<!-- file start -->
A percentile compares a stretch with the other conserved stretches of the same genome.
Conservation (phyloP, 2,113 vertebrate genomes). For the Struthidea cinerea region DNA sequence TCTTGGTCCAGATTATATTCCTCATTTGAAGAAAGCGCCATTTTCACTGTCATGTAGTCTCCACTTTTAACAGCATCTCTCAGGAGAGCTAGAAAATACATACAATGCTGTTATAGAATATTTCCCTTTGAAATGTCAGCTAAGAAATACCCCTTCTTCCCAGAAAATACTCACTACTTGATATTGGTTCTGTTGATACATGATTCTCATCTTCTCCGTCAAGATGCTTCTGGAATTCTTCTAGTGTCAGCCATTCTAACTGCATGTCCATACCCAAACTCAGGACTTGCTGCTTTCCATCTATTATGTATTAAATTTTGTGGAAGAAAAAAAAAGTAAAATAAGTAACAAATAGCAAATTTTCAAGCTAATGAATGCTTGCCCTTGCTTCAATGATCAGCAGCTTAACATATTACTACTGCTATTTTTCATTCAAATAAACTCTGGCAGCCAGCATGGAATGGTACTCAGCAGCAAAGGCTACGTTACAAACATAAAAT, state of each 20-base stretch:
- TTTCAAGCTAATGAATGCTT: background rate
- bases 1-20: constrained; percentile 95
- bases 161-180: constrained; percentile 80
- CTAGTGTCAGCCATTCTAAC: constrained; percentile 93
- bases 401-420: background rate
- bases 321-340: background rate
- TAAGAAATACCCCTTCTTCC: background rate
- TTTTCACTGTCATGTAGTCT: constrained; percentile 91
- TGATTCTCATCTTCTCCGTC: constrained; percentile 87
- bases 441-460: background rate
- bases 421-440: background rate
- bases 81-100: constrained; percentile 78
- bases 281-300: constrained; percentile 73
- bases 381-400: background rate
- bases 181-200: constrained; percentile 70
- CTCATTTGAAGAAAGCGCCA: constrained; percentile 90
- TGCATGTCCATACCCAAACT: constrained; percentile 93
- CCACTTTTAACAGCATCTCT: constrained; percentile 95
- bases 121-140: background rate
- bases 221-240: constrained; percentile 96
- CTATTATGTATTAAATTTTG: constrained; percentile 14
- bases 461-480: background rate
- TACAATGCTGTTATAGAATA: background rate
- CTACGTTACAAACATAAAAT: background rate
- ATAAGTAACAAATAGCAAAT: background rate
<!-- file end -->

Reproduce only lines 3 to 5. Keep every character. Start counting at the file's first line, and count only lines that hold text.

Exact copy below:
- TTTCAAGCTAATGAATGCTT: background rate
- bases 1-20: constrained; percentile 95
- bases 161-180: constrained; percentile 80